Trumann says farewell to beloved philanthropist
Pauline Noel, a beloved hardworking woman for the city of Trumann, died at the age of on Sunday, Sept. 1. Her passing follows that of her husband's, Jack Noel, in 2012.
The Noels were married for 63 years. They had long standing ties with the community of Trumann as owners of the Maxie Theater. They owned and operated the single-screen theater for over 50 years, with Mrs. Noel having worked in the theater business for 63 years. After the passing of her husband, Noel donated the theater to the Trumann Fine Arts Council, only wishing to give back to Trumann what it had given her for 53 years. The Maxie is now listed on the Arkansas Historic Preservation Program.
In addition to her many years as an owner of one of the biggest local entertainment centers, Noel was also a teacher. She had three degrees including a Bachelor of Science, Master's and a Community College Teaching Specialist degree, with majors in business education and English. She dedicated her life for 48 years to teaching students. In Trumann, it was not unusual to share the experience of being in Mrs. Noel's classroom with your parents.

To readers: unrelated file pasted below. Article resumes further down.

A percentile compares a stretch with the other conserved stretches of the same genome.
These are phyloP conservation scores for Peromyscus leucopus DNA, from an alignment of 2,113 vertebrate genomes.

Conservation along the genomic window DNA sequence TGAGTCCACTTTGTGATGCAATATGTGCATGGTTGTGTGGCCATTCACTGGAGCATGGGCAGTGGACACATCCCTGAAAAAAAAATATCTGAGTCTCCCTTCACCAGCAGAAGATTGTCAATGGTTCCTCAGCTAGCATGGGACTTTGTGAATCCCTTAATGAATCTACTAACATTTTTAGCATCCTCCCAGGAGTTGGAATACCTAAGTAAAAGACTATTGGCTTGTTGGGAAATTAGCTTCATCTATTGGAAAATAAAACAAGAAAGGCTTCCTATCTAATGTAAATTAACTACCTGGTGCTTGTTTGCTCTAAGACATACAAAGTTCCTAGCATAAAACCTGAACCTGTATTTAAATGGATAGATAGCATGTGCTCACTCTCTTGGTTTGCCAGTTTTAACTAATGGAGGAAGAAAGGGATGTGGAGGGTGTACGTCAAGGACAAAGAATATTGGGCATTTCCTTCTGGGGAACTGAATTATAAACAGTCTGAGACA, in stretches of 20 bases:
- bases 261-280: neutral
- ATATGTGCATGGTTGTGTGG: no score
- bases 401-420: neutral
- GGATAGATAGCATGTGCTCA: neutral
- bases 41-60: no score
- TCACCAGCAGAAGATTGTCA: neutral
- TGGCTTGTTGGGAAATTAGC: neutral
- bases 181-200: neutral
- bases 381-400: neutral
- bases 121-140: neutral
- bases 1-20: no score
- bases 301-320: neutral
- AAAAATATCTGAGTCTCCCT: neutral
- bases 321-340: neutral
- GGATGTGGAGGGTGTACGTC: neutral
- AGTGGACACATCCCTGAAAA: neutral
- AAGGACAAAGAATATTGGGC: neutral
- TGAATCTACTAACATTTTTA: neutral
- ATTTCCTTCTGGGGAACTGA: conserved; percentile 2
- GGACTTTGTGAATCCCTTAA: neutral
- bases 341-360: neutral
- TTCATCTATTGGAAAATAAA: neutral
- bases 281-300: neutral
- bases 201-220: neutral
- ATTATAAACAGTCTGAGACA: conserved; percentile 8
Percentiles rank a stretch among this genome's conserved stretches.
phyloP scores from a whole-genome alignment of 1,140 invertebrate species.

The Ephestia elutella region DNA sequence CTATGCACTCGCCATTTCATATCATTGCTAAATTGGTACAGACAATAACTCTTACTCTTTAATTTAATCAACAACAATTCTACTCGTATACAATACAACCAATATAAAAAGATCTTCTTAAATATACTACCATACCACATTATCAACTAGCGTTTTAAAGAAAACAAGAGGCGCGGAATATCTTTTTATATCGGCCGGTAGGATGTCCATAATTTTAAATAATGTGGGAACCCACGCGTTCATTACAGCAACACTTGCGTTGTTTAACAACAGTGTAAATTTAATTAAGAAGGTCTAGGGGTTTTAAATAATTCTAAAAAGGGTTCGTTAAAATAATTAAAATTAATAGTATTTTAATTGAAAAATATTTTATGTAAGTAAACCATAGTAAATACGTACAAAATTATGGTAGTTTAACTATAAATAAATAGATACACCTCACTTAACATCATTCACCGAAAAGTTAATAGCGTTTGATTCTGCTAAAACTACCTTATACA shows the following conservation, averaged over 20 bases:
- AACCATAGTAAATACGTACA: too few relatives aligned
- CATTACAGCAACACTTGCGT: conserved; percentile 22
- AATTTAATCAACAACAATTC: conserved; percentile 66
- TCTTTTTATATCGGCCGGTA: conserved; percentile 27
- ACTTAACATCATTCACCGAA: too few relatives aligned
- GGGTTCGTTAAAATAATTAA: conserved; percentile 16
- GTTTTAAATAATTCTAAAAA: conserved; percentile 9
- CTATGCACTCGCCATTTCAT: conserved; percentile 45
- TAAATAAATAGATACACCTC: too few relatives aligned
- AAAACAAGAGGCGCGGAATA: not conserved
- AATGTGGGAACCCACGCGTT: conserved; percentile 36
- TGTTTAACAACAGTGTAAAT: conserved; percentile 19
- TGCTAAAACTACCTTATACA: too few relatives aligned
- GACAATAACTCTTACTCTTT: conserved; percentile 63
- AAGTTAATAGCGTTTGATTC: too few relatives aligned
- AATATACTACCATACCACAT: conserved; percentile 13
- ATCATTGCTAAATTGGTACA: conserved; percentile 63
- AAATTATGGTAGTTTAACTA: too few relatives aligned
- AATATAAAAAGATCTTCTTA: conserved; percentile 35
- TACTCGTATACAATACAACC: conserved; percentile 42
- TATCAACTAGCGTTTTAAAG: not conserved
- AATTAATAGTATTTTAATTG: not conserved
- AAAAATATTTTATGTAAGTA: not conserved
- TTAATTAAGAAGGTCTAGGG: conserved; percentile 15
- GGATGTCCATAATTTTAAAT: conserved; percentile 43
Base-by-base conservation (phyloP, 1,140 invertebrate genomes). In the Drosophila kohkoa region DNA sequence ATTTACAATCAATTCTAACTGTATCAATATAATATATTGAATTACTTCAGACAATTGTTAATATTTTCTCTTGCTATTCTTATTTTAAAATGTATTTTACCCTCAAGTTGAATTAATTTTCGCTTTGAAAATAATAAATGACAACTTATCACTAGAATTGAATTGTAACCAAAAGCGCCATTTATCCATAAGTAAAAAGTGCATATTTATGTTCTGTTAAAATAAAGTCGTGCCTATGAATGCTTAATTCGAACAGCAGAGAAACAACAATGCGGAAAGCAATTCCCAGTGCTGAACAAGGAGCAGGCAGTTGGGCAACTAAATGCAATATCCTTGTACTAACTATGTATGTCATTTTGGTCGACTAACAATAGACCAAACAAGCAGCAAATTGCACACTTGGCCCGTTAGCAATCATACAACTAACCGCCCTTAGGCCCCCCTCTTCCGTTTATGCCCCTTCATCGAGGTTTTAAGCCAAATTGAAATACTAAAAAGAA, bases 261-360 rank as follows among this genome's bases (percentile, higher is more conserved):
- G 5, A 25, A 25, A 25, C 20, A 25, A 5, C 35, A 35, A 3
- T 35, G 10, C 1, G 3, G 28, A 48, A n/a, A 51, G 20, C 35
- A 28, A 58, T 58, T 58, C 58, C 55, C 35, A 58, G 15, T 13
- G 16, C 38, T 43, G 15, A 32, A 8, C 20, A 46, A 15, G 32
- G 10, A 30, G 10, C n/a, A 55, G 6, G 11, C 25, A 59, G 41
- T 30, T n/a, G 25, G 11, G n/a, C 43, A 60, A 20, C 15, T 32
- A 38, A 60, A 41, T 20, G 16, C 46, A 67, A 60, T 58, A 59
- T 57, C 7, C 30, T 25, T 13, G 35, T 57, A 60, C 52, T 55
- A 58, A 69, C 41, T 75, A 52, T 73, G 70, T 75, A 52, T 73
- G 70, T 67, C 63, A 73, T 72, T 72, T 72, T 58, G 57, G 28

Noel also stayed involved in the community through charity work by staying involved in the local organizations and giving to St. Jude Children's Hospital in Memphis regularly. Before retiring from her career, she had previously been a member of the Delta Pi Epsilon National Honorary Graduate Fraternity in Business Education, National Education Association, Arkansas Business Education and the Trumann Classroom Association.
After retirement and donating the Maxie, Noel thought that the best place for her would be to go back to her hometown in Allen, Oklahoma, to be with her family.
Born in Oklahoma, Noel never expected to find herself in Trumann, Ark. She met her husband at a theater in Oklahoma. They came to Trumann to take an 18 month lease on the Maxie, but they stayed longer because of the people.
Noel came to Trumann only expecting to stay a few short months. However, those months turned into a lifetime, and for that, the community is eternally grateful.